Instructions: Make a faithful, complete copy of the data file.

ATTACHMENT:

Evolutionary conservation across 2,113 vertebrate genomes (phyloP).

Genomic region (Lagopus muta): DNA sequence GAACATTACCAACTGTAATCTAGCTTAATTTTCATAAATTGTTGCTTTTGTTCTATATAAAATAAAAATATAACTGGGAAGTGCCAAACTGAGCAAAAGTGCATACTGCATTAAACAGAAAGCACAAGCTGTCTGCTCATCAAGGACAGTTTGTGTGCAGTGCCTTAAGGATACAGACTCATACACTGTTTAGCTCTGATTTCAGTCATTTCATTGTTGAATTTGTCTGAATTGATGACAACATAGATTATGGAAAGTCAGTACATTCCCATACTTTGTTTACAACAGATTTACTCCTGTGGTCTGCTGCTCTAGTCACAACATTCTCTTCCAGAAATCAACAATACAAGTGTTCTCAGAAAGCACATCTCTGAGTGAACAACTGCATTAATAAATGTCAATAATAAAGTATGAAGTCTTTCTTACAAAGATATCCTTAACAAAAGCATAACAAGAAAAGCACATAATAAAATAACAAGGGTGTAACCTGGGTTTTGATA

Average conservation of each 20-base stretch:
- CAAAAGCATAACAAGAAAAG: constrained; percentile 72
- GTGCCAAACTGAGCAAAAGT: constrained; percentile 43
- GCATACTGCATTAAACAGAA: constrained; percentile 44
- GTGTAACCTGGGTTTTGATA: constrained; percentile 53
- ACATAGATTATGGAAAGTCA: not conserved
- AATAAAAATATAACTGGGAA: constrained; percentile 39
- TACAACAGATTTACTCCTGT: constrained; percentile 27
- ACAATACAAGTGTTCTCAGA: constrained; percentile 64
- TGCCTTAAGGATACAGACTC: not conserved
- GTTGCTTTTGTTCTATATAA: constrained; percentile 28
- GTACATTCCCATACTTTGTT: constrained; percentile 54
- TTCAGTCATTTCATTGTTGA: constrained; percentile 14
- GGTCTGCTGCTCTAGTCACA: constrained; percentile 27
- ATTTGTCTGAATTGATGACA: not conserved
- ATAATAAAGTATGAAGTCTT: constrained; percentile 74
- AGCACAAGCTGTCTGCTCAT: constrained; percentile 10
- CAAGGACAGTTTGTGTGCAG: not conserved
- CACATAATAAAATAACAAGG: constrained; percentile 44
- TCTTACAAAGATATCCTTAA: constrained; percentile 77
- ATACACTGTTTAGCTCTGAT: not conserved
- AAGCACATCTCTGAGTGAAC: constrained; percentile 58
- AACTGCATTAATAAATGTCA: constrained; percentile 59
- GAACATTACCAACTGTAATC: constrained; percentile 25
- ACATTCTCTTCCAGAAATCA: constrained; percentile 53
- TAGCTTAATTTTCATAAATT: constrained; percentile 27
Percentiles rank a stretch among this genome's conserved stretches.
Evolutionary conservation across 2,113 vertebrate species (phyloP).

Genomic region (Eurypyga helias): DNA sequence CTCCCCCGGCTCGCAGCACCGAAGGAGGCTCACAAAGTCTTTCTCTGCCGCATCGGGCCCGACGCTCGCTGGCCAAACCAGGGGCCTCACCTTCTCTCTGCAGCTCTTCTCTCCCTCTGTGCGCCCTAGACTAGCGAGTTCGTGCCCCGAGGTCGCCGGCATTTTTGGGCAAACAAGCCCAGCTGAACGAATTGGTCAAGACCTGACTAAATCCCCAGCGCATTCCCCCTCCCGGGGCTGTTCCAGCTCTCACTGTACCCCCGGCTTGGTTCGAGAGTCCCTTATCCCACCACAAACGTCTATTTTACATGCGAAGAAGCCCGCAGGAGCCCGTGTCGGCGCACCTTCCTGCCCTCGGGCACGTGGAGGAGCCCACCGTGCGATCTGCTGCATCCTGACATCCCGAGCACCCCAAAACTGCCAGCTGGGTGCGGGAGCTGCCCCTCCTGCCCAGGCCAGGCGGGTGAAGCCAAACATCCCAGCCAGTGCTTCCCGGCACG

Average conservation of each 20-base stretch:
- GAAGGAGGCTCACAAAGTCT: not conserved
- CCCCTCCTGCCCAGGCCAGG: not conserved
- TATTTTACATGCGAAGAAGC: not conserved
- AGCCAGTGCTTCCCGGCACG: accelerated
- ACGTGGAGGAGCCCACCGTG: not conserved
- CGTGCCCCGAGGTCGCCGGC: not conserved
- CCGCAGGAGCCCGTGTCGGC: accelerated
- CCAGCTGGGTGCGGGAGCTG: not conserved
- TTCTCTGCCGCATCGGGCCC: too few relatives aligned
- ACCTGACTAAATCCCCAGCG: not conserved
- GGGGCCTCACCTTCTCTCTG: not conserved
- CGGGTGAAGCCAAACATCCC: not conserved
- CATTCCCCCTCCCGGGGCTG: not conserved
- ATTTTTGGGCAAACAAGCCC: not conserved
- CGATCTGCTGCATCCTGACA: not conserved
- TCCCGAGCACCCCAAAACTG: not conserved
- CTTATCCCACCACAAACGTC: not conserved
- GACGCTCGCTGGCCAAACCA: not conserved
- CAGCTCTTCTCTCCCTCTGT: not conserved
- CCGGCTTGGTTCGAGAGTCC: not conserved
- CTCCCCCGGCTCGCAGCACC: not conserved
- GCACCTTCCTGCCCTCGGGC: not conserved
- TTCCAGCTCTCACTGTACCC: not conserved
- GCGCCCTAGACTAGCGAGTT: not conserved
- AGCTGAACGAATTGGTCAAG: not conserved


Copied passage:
Evolutionary conservation across 2,113 vertebrate genomes (phyloP).

Genomic region (Lagopus muta): DNA sequence GAACATTACCAACTGTAATCTAGCTTAATTTTCATAAATTGTTGCTTTTGTTCTATATAAAATAAAAATATAACTGGGAAGTGCCAAACTGAGCAAAAGTGCATACTGCATTAAACAGAAAGCACAAGCTGTCTGCTCATCAAGGACAGTTTGTGTGCAGTGCCTTAAGGATACAGACTCATACACTGTTTAGCTCTGATTTCAGTCATTTCATTGTTGAATTTGTCTGAATTGATGACAACATAGATTATGGAAAGTCAGTACATTCCCATACTTTGTTTACAACAGATTTACTCCTGTGGTCTGCTGCTCTAGTCACAACATTCTCTTCCAGAAATCAACAATACAAGTGTTCTCAGAAAGCACATCTCTGAGTGAACAACTGCATTAATAAATGTCAATAATAAAGTATGAAGTCTTTCTTACAAAGATATCCTTAACAAAAGCATAACAAGAAAAGCACATAATAAAATAACAAGGGTGTAACCTGGGTTTTGATA

Average conservation of each 20-base stretch:
- CAAAAGCATAACAAGAAAAG: constrained; percentile 72
- GTGCCAAACTGAGCAAAAGT: constrained; percentile 43
- GCATACTGCATTAAACAGAA: constrained; percentile 44
- GTGTAACCTGGGTTTTGATA: constrained; percentile 53
- ACATAGATTATGGAAAGTCA: not conserved
- AATAAAAATATAACTGGGAA: constrained; percentile 39
- TACAACAGATTTACTCCTGT: constrained; percentile 27
- ACAATACAAGTGTTCTCAGA: constrained; percentile 64
- TGCCTTAAGGATACAGACTC: not conserved
- GTTGCTTTTGTTCTATATAA: constrained; percentile 28
- GTACATTCCCATACTTTGTT: constrained; percentile 54
- TTCAGTCATTTCATTGTTGA: constrained; percentile 14
- GGTCTGCTGCTCTAGTCACA: constrained; percentile 27
- ATTTGTCTGAATTGATGACA: not conserved
- ATAATAAAGTATGAAGTCTT: constrained; percentile 74
- AGCACAAGCTGTCTGCTCAT: constrained; percentile 10
- CAAGGACAGTTTGTGTGCAG: not conserved
- CACATAATAAAATAACAAGG: constrained; percentile 44
- TCTTACAAAGATATCCTTAA: constrained; percentile 77
- ATACACTGTTTAGCTCTGAT: not conserved
- AAGCACATCTCTGAGTGAAC: constrained; percentile 58
- AACTGCATTAATAAATGTCA: constrained; percentile 59
- GAACATTACCAACTGTAATC: constrained; percentile 25
- ACATTCTCTTCCAGAAATCA: constrained; percentile 53
- TAGCTTAATTTTCATAAATT: constrained; percentile 27
Percentiles rank a stretch among this genome's conserved stretches.
Evolutionary conservation across 2,113 vertebrate species (phyloP).

Genomic region (Eurypyga helias): DNA sequence CTCCCCCGGCTCGCAGCACCGAAGGAGGCTCACAAAGTCTTTCTCTGCCGCATCGGGCCCGACGCTCGCTGGCCAAACCAGGGGCCTCACCTTCTCTCTGCAGCTCTTCTCTCCCTCTGTGCGCCCTAGACTAGCGAGTTCGTGCCCCGAGGTCGCCGGCATTTTTGGGCAAACAAGCCCAGCTGAACGAATTGGTCAAGACCTGACTAAATCCCCAGCGCATTCCCCCTCCCGGGGCTGTTCCAGCTCTCACTGTACCCCCGGCTTGGTTCGAGAGTCCCTTATCCCACCACAAACGTCTATTTTACATGCGAAGAAGCCCGCAGGAGCCCGTGTCGGCGCACCTTCCTGCCCTCGGGCACGTGGAGGAGCCCACCGTGCGATCTGCTGCATCCTGACATCCCGAGCACCCCAAAACTGCCAGCTGGGTGCGGGAGCTGCCCCTCCTGCCCAGGCCAGGCGGGTGAAGCCAAACATCCCAGCCAGTGCTTCCCGGCACG

Average conservation of each 20-base stretch:
- GAAGGAGGCTCACAAAGTCT: not conserved
- CCCCTCCTGCCCAGGCCAGG: not conserved
- TATTTTACATGCGAAGAAGC: not conserved
- AGCCAGTGCTTCCCGGCACG: accelerated
- ACGTGGAGGAGCCCACCGTG: not conserved
- CGTGCCCCGAGGTCGCCGGC: not conserved
- CCGCAGGAGCCCGTGTCGGC: accelerated
- CCAGCTGGGTGCGGGAGCTG: not conserved
- TTCTCTGCCGCATCGGGCCC: too few relatives aligned
- ACCTGACTAAATCCCCAGCG: not conserved
- GGGGCCTCACCTTCTCTCTG: not conserved
- CGGGTGAAGCCAAACATCCC: not conserved
- CATTCCCCCTCCCGGGGCTG: not conserved
- ATTTTTGGGCAAACAAGCCC: not conserved
- CGATCTGCTGCATCCTGACA: not conserved
- TCCCGAGCACCCCAAAACTG: not conserved
- CTTATCCCACCACAAACGTC: not conserved
- GACGCTCGCTGGCCAAACCA: not conserved
- CAGCTCTTCTCTCCCTCTGT: not conserved
- CCGGCTTGGTTCGAGAGTCC: not conserved
- CTCCCCCGGCTCGCAGCACC: not conserved
- GCACCTTCCTGCCCTCGGGC: not conserved
- TTCCAGCTCTCACTGTACCC: not conserved
- GCGCCCTAGACTAGCGAGTT: not conserved
- AGCTGAACGAATTGGTCAAG: not conserved